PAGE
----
Performing artist Hayley Kitchener (stage name Ellah K) shared her story at UnitingWomen 2018, captivating the audience with her song “Ice Cave”. Hayley, who is vision-impaired, has part-time roles as Young Adults, Families and Mission Pastor at St Lucia Uniting Church, Brisbane and assistant chaplain at QUT, and is a candidate for Minister of the Word.
How did music come to be such an important part of your life?
When I was very young my grandmother started to sing to me and the first song she taught me was “Somewhere over the rainbow”. I have memories of sitting beside her and singing and she realised that I had a voice. I became involved in choirs, eisteddfods and drama and when I was 16 had a wonderful mentor who was an opera singer. She encouraged me to go into opera, which is what I did. I did a music degree at the Queensland Conservatorium of Music and travelled overseas.
I left the music industry for a while to focus on studying theology, and now I am getting back into it, writing and singing contemporary music. I’ve just signed a new contract and will be releasing a Christmas EP this year.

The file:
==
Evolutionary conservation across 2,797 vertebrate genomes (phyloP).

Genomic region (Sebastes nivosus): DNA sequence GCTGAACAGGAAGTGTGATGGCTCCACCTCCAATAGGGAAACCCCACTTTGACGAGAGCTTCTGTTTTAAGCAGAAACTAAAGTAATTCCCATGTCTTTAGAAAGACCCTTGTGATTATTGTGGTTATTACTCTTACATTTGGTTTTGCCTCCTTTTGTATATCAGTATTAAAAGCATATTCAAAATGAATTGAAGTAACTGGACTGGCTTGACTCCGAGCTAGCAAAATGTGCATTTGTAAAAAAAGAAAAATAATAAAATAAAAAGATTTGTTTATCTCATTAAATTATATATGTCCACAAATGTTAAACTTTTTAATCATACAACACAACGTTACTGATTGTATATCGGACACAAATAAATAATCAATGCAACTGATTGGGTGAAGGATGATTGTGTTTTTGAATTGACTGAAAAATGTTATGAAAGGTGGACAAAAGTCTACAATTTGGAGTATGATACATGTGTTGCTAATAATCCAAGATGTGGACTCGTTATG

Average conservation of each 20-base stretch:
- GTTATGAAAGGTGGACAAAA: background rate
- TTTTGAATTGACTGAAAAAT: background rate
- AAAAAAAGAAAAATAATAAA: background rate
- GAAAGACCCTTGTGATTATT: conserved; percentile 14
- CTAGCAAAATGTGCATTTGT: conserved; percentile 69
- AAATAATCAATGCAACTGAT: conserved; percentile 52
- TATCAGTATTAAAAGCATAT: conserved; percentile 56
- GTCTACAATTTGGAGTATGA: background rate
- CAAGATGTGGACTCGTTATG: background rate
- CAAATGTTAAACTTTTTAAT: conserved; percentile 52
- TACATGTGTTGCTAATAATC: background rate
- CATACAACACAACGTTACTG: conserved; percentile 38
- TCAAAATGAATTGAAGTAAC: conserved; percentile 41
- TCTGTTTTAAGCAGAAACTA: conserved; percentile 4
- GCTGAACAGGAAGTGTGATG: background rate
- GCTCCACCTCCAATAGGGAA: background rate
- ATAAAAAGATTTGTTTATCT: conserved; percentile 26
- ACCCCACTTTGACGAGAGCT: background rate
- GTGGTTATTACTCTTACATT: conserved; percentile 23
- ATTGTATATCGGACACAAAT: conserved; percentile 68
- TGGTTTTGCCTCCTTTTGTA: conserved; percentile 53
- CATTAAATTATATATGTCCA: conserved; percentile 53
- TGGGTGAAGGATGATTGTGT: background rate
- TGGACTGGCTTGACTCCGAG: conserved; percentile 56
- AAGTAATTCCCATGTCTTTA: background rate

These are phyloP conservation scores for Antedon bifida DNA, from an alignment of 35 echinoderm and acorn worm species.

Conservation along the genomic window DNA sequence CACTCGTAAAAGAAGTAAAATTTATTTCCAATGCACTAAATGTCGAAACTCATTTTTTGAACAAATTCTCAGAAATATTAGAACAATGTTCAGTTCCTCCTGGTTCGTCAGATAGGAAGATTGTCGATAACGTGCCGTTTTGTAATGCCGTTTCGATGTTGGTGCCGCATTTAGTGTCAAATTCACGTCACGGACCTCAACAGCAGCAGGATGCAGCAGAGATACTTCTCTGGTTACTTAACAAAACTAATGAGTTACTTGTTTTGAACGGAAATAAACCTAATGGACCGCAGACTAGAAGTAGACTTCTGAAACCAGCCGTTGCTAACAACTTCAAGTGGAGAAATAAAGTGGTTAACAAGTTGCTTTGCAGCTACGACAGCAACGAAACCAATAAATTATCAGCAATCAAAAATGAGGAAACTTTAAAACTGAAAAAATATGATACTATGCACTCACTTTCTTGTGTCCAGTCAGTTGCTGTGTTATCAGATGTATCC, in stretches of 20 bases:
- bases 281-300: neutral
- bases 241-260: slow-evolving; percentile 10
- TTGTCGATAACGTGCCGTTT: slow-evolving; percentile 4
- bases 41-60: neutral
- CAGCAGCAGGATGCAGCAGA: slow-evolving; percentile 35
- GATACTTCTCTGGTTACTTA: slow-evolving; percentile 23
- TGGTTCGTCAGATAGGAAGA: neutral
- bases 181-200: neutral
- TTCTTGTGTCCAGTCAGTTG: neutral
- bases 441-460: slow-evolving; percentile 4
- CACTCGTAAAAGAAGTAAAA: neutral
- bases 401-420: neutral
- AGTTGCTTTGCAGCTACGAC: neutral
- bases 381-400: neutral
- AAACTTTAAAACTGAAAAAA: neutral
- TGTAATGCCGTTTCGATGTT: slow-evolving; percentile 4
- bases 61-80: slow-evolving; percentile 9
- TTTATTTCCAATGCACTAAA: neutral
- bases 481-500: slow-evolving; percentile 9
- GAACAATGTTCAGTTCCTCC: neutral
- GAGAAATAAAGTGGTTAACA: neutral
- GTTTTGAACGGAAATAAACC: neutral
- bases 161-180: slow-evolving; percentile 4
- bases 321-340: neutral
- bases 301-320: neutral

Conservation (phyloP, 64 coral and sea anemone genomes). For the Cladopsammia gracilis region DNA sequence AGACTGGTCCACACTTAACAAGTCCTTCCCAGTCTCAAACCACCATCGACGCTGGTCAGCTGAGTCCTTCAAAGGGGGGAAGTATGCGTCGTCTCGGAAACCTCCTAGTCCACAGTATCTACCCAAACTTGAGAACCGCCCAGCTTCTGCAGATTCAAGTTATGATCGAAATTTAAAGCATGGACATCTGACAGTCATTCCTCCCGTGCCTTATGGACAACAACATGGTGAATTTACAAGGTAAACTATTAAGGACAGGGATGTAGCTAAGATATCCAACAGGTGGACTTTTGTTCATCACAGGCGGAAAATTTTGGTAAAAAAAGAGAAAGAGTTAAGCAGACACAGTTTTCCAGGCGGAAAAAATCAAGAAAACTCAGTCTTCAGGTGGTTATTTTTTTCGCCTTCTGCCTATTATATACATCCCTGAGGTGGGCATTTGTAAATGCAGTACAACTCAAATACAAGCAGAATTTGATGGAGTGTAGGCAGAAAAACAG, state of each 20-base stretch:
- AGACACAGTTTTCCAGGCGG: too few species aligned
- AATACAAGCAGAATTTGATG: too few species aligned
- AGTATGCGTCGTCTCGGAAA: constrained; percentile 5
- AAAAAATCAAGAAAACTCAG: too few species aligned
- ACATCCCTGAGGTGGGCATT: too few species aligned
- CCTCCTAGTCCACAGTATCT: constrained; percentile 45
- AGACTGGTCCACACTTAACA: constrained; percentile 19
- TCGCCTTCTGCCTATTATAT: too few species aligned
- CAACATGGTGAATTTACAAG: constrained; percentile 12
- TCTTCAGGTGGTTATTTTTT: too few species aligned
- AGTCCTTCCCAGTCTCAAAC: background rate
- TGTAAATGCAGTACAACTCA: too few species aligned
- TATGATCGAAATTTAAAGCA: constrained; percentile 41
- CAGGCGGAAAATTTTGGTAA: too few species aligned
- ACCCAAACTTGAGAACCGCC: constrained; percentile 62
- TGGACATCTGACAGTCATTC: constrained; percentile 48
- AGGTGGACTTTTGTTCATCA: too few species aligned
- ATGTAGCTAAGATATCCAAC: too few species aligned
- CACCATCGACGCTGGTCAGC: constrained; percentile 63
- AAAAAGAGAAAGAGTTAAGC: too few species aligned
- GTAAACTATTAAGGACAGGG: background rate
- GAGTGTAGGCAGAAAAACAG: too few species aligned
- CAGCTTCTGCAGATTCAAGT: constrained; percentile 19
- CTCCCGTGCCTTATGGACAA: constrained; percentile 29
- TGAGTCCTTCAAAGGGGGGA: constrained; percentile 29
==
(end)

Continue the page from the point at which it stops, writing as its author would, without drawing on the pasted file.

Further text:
What is the story behind “Ice Cave”?
I went through a challenging time in my life a few years ago and the song came out of that. I’ve often equated rain and storms as a metaphor for difficult times, and as I started to put the accompaniment and music together, the words about sitting in the darkness (because I can’t see, and that’s darkness too) listening to the rain just came to me.
When I listened to the song after I’d recorded it, it actually sent me a message: you can sit here in this ice cave of reality, which is a metaphor for “in this dark place”, or you can make the choice to get yourself out of this situation. That was the turning point, and I began thinking, how can I help others to find light and warmth?
Most of us are afraid of the dark. I grew up very independent, and apart from getting a few resources here and there, I was pretty much integrated into the sighted world at a young age. But you know what? I’m afraid of the dark too.
I’ve lived with darkness all my life and I can’t say that there aren’t times when I am afraid—but that’s not always because I can’t see. Life throws challenges that cause us fear, but it’s about what we do with that fear, and how we use it.
What does re-discovering the wonder of Christmas mean to you?
Re-discovering wonder is re-discovering who you are, who you are created to be. I believe that God created us to be glorious and wonderful, and a big part of my journey has been rediscovering who I am. I feel called to make a difference in the world, to empower others and to bring healing and hope.